Oregon became the thirty-third state on February 14, 1859. A century later, Portland hosted the Oregon Centennial Exposition and International Trade Fair to commemorate one hundred years of statehood. The fair, which lasted from June 10 to September 17, took place on sixty-five acres along the Columbia River north of the city. Exhibits and entertainment were housed in an eleven-acre arena, the Gayway amusement park bordered the ten-acre International Garden of Tomorrow, and Adventureland covered eighteen acres.
Visitors strolled through the mammoth Exposition building, where more than 200 companies, government agencies, and private and public organizations had exhibits. Nineteen Oregon counties and twenty-two foreign countries were also represented. Local businesses such as Alpenrose Dairy, Hyster, KXL Radio, Tektronix, and West Coast Airlines had displays, and the Atomic Energy Commission used 5,000 square feet to laud the benefits of nuclear energy. There was even a pool so the International Water Follies could perform a water ballet.
Among the outdoor attractions was the Cameo House, a full-sized home showcasing the latest décor and appliances. In the International Garden, people could visit the Japanese Tea House and the Pavilion of Religion and see a giant floral clock. Organizers used plant species from around the world to ensure constant blooms during the hundred days of the fair.
Adventureland made up the largest portion of the Exposition grounds. Visitors rode an open-air train to visit a Bavarian Beer Garden, a covered wagon train, and a working sawmill where visitors could turn trees into timber. An Indian Village featured two totem poles, tepees, and elaborate regalia. By far the most popular attraction was the Frontier Village, a re-creation of an Old West town from the 1870s, complete with a dance hall, livery stable, church, emporium, saloon, post office, and hotel. Actors performed gunfight shows daily.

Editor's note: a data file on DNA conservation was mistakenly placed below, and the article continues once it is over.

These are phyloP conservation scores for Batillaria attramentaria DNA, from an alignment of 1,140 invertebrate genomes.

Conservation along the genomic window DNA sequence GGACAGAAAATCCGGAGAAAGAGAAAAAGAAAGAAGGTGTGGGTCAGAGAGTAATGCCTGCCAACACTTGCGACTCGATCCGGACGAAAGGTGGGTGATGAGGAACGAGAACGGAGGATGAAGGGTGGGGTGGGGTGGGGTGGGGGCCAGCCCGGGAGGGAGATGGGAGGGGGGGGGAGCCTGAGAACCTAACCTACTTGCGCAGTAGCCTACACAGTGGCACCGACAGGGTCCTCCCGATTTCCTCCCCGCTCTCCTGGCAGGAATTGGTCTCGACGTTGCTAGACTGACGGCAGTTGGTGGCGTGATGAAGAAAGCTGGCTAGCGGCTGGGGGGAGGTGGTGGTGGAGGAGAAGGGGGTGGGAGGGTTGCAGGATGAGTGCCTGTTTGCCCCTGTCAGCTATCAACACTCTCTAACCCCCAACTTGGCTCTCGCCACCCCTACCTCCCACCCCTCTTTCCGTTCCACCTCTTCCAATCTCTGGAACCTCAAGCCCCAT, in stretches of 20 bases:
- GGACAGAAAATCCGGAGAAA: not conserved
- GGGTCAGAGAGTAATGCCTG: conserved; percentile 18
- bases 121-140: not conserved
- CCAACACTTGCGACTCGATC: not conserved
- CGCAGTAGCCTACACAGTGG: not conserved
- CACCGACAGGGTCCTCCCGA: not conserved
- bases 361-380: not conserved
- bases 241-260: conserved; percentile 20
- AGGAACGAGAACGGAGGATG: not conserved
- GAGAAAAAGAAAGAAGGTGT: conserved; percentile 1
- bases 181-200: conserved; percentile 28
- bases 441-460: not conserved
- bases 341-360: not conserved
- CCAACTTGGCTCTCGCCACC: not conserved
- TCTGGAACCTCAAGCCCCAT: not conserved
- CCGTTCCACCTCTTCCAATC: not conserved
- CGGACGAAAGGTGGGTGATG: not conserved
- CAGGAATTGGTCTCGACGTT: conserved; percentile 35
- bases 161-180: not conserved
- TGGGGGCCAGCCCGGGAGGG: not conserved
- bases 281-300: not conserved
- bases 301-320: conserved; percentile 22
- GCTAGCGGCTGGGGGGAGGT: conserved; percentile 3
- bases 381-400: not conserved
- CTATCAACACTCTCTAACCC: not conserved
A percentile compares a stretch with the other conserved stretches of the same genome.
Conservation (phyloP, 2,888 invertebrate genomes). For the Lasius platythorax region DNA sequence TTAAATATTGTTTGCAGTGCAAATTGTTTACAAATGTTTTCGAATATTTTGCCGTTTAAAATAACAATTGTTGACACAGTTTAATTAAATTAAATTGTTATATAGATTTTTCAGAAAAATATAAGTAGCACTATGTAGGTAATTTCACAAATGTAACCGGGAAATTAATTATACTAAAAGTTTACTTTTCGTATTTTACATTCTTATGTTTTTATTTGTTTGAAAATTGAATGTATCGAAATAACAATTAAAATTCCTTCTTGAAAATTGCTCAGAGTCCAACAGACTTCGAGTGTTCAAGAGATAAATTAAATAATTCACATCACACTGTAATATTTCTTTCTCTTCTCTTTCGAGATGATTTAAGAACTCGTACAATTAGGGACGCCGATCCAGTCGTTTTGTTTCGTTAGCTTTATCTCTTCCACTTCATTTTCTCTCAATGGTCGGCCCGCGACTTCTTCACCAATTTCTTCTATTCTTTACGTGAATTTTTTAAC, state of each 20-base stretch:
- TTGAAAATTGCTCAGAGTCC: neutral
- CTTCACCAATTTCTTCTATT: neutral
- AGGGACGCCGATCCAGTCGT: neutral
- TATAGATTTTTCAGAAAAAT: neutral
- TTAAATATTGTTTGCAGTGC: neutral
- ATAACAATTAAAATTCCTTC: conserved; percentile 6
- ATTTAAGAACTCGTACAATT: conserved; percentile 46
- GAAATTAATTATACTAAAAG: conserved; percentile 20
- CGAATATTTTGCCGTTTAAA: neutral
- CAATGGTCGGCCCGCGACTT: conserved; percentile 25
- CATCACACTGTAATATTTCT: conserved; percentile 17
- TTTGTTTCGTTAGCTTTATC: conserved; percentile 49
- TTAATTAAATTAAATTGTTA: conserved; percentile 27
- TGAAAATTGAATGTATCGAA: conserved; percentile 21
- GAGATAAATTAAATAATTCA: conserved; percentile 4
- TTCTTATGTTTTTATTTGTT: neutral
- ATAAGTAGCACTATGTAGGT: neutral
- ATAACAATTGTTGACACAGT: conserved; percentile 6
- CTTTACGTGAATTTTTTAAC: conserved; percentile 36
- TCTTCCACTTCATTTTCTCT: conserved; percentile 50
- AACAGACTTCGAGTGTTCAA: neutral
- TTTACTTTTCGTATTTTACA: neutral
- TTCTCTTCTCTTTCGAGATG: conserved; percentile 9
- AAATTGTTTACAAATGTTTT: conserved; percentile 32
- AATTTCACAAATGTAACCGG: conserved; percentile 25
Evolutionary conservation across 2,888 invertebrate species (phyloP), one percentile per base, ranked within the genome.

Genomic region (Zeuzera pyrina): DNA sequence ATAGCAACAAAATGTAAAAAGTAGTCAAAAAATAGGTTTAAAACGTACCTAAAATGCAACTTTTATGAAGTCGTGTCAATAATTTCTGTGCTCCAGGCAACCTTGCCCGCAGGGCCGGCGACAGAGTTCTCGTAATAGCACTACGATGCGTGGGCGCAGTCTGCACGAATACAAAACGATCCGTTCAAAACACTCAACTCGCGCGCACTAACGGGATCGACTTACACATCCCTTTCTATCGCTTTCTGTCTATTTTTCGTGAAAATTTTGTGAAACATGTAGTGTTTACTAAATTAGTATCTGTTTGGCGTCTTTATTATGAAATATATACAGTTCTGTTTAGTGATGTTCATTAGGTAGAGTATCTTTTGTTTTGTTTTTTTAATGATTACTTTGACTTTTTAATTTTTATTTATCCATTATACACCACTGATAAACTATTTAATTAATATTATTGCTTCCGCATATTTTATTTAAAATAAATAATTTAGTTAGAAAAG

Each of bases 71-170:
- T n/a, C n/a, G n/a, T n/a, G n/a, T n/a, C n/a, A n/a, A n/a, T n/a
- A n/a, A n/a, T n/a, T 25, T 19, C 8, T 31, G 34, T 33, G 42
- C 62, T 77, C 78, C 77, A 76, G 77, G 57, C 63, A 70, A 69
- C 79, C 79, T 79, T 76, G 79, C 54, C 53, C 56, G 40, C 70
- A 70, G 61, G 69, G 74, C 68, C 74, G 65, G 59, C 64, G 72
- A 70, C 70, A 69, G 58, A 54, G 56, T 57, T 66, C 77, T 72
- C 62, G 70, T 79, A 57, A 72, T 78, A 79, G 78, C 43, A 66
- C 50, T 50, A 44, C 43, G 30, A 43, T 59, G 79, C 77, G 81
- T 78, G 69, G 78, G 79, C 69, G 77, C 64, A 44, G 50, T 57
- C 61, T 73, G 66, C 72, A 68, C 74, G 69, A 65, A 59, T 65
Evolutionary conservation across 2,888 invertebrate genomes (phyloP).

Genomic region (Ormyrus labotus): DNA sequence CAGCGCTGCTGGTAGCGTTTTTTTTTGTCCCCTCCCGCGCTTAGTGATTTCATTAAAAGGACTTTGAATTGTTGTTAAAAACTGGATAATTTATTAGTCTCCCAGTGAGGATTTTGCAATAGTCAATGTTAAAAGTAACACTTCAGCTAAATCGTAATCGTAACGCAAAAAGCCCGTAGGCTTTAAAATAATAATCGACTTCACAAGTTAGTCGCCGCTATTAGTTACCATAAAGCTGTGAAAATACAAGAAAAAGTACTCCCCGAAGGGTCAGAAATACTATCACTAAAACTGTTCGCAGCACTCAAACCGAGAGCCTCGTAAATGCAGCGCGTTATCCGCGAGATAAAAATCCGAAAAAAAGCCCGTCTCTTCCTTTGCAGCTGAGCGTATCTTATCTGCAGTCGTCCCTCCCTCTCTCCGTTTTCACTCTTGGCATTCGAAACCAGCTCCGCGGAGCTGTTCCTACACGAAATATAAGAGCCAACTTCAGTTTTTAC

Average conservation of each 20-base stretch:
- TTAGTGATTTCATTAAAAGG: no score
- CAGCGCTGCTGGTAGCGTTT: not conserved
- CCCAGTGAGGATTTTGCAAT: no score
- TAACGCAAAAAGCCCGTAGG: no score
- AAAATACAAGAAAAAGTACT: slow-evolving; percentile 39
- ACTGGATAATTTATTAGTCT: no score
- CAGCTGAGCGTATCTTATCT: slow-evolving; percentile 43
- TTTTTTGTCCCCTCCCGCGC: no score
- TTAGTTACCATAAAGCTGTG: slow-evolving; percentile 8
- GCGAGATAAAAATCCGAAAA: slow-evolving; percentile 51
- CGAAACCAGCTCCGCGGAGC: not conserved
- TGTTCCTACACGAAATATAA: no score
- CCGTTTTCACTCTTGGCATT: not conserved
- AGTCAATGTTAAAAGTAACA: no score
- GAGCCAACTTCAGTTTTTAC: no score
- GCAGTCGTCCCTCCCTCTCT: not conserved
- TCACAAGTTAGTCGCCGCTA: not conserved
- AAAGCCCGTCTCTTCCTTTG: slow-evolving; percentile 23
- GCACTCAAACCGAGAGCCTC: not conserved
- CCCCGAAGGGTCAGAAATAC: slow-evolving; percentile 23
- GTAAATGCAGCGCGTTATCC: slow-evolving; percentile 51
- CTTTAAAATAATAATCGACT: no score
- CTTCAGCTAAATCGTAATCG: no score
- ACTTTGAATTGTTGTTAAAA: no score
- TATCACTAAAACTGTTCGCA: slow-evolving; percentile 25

Actor Raymond Burr was the master of the opening ceremonies, and Roy Rogers and Dale Evans performed with their horse, Trigger. Harry Belafonte, Lawrence Welk, and Merle Travis performed, and CBS broadcast "Art Linkletter’s House Party" from the site.
The final days of the Exposition featured The Mighty Oregon Story, a show that included 700 performers and required seven stages to tell the hundred-year history of the state. The show included wagon trains, motorcycles, singers, exotic costumes, a full orchestra, and the Hollywood Bowl Ballet.
One of the last remnants of the fair can be found today in the Kenton neighborhood, where a thirty-foot-tall Paul Bunyan watches over Denver Avenue. The statue was built to greet visitors on their way to the fairgrounds and is now listed on the National Register of Historic Places.
Nearly 1.5 million people visited the Exposition during its hundred days, a modest number compared to similar events. Fifty years earlier, in 1905, 2.5 million people had attended the Lewis & Clark Exposition in Portland. In 1962, the Seattle world’s fair drew 9.6 million visitors, and 41 million people visited the Brussels World’s Fair in only two months of 1958.
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Bottenberg, Jeanna, and Ray Bottenberg. Vanishing Portland. Charleston, S.C.: Arcadia Publishing, 2008.
Curran, Chrissy. "The Architectural Legacy of the 1959 Centennial Exposition." Oregon Historical Quarterly 220: 2 (Summer 2009).
Hughes, Harold. "Rose Festival-Centennial Program Issue." Sunday Oregonian, June 7, 1959.